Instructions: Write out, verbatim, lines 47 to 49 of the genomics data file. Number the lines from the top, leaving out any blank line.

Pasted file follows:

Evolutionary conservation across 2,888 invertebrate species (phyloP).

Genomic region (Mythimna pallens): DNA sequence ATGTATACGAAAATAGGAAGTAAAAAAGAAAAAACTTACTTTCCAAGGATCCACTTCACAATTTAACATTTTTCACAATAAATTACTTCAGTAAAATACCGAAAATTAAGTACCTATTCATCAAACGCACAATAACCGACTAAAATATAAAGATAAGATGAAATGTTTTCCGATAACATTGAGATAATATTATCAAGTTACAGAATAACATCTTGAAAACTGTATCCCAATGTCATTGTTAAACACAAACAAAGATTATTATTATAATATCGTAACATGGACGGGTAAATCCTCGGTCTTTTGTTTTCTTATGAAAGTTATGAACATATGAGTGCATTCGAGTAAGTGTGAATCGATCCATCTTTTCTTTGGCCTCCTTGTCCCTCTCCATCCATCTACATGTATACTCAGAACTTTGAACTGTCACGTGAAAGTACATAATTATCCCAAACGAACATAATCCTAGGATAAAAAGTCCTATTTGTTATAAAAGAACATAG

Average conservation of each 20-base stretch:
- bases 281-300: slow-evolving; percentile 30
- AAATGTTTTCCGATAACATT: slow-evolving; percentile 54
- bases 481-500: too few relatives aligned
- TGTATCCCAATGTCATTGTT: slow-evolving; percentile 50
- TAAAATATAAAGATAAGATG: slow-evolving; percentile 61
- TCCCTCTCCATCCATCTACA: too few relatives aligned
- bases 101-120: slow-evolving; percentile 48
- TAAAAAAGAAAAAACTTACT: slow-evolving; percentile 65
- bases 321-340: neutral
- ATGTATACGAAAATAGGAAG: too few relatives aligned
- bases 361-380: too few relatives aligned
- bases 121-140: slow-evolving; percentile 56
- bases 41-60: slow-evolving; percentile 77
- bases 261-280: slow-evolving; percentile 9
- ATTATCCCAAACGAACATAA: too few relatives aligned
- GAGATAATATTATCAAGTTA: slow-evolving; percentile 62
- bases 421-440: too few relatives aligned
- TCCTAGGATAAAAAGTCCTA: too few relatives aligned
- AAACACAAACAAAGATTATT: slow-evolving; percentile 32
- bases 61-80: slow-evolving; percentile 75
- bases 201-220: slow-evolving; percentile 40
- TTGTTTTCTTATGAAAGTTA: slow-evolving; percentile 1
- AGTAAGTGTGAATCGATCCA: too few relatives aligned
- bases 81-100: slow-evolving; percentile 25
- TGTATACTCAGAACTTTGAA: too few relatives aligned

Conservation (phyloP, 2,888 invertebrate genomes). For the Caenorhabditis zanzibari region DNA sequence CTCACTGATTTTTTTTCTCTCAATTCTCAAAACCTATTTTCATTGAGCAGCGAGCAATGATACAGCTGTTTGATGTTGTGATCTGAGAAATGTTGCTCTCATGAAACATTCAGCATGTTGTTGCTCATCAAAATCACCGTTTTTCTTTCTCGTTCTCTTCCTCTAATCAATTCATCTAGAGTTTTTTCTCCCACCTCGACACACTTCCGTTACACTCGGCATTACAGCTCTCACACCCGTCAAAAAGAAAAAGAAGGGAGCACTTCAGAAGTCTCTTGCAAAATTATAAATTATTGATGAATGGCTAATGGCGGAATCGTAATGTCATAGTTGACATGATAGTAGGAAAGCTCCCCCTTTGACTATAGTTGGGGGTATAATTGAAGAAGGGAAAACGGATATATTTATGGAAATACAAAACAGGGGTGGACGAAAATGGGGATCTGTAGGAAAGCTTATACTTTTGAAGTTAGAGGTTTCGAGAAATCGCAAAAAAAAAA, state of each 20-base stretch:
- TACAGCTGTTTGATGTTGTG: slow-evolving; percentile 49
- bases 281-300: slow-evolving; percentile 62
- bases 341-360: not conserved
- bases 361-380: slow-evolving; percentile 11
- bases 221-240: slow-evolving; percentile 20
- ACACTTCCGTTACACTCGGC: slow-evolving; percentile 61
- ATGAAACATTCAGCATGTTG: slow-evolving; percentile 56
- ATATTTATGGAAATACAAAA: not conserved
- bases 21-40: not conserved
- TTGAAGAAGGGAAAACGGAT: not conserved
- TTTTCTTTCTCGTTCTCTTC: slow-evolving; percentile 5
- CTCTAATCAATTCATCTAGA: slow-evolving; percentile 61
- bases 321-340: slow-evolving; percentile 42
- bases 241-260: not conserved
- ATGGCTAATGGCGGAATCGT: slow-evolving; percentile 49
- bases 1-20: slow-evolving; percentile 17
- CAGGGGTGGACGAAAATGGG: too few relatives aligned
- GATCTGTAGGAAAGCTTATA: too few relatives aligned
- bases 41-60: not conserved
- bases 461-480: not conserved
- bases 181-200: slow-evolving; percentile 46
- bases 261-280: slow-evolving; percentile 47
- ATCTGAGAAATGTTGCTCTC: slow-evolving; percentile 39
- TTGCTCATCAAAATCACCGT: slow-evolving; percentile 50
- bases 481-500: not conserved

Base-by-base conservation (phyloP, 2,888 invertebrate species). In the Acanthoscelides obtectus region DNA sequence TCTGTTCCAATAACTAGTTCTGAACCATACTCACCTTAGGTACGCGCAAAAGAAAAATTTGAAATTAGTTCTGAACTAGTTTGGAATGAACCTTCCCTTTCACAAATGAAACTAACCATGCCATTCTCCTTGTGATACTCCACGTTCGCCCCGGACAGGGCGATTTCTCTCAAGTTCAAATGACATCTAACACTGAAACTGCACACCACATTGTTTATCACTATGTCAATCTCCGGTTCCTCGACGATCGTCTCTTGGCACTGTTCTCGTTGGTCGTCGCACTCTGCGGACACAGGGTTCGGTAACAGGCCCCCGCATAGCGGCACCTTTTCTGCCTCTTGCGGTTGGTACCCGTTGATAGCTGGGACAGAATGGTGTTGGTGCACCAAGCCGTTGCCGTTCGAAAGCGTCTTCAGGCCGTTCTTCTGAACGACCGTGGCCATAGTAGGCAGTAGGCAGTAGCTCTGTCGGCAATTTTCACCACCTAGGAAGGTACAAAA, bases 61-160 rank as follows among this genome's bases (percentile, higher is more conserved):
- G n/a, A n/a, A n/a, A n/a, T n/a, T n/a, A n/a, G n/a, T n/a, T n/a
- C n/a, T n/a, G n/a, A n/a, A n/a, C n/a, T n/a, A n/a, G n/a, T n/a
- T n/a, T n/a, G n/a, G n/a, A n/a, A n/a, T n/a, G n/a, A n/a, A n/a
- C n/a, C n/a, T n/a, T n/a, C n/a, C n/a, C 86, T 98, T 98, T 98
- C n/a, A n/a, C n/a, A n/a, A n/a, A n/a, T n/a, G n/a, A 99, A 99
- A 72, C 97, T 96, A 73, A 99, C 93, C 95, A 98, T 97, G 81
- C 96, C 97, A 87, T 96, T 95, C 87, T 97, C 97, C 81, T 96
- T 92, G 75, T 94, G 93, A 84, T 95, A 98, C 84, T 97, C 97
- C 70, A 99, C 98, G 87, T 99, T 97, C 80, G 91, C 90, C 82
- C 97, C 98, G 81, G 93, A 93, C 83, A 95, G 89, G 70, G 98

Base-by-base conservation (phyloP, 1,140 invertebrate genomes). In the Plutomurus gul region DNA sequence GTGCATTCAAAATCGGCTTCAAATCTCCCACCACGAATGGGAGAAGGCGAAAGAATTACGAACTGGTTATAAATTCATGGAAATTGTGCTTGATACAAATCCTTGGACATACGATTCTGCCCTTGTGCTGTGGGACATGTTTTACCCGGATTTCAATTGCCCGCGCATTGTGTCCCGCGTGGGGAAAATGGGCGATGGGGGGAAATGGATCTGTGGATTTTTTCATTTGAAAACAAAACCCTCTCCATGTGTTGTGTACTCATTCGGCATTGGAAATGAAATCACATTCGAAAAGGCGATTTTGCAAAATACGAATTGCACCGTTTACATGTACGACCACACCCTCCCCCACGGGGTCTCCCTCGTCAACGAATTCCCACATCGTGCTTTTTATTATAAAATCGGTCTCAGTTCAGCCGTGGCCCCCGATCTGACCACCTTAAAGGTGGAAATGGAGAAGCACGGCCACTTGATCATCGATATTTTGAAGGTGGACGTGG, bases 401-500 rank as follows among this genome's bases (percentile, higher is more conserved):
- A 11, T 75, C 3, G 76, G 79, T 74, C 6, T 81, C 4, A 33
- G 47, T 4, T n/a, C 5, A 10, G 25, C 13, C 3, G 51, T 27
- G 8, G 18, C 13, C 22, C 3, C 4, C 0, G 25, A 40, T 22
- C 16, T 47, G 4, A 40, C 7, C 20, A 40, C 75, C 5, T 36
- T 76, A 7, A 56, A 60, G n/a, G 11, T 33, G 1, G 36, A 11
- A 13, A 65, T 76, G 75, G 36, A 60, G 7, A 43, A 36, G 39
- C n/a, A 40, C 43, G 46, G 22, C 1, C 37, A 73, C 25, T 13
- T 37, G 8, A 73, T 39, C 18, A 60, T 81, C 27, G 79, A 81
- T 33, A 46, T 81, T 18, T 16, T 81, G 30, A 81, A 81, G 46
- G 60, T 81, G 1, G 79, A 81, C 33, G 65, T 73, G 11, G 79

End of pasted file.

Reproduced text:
- GATCTGTAGGAAAGCTTATA: too few relatives aligned
- bases 41-60: not conserved
- bases 461-480: not conserved